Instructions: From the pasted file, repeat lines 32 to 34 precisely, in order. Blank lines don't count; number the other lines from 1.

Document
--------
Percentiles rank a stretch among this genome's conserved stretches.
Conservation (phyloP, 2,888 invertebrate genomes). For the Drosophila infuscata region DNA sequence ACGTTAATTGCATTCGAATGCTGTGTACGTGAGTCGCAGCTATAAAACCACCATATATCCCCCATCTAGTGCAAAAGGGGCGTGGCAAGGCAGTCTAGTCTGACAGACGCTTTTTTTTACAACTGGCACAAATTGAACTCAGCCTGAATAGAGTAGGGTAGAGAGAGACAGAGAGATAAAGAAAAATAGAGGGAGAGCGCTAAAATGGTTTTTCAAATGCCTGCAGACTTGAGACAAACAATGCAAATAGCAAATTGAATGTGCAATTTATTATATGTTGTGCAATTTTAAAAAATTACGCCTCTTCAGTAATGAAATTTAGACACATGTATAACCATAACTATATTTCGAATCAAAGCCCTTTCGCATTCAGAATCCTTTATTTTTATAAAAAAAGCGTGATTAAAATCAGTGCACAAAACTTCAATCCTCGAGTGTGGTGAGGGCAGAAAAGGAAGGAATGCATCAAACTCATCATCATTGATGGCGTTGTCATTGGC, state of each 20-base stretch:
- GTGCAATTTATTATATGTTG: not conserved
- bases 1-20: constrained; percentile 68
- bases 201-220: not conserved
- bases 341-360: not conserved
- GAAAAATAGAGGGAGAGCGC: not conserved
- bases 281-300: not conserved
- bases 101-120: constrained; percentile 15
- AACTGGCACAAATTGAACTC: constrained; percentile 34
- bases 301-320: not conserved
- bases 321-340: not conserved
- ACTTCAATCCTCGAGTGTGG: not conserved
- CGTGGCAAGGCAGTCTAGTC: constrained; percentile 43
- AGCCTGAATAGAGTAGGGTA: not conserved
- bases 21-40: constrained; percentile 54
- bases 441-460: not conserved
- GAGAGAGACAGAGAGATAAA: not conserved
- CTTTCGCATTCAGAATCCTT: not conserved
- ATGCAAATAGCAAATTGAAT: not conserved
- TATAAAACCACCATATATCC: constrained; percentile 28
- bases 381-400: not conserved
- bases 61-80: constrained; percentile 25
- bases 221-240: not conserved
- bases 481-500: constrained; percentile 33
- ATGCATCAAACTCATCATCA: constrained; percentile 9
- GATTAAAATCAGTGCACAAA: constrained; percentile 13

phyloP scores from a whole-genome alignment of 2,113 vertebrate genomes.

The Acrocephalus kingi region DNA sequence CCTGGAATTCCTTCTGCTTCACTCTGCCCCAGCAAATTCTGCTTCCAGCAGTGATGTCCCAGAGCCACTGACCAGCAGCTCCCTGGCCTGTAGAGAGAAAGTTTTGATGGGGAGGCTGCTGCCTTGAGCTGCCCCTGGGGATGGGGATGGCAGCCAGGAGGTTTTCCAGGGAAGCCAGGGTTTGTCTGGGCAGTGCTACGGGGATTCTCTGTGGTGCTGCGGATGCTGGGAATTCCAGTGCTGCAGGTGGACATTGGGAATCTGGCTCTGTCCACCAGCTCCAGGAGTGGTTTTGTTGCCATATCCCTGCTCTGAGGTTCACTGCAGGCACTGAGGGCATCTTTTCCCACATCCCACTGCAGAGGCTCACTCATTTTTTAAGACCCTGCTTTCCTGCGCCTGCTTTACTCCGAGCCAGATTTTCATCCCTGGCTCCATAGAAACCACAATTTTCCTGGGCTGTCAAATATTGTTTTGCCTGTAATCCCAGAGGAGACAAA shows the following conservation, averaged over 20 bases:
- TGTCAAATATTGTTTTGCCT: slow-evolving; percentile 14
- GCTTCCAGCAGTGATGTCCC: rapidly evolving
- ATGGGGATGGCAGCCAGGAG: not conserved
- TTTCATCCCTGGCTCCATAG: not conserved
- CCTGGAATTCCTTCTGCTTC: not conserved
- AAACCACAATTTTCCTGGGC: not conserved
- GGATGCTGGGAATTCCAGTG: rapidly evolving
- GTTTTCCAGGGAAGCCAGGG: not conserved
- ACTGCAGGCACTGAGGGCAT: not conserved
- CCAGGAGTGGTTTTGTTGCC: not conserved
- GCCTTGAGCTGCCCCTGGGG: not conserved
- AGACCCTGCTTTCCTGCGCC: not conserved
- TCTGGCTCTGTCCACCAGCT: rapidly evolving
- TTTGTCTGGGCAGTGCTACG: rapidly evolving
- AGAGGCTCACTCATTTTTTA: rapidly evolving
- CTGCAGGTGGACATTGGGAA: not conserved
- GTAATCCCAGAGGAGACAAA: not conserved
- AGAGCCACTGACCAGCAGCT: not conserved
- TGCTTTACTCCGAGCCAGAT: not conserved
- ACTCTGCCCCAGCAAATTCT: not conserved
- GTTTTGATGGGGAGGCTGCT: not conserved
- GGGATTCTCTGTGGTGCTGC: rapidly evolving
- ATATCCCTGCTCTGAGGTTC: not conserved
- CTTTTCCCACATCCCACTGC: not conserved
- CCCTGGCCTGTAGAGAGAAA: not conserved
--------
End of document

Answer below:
- ATGGGGATGGCAGCCAGGAG: not conserved
- TTTCATCCCTGGCTCCATAG: not conserved
- CCTGGAATTCCTTCTGCTTC: not conserved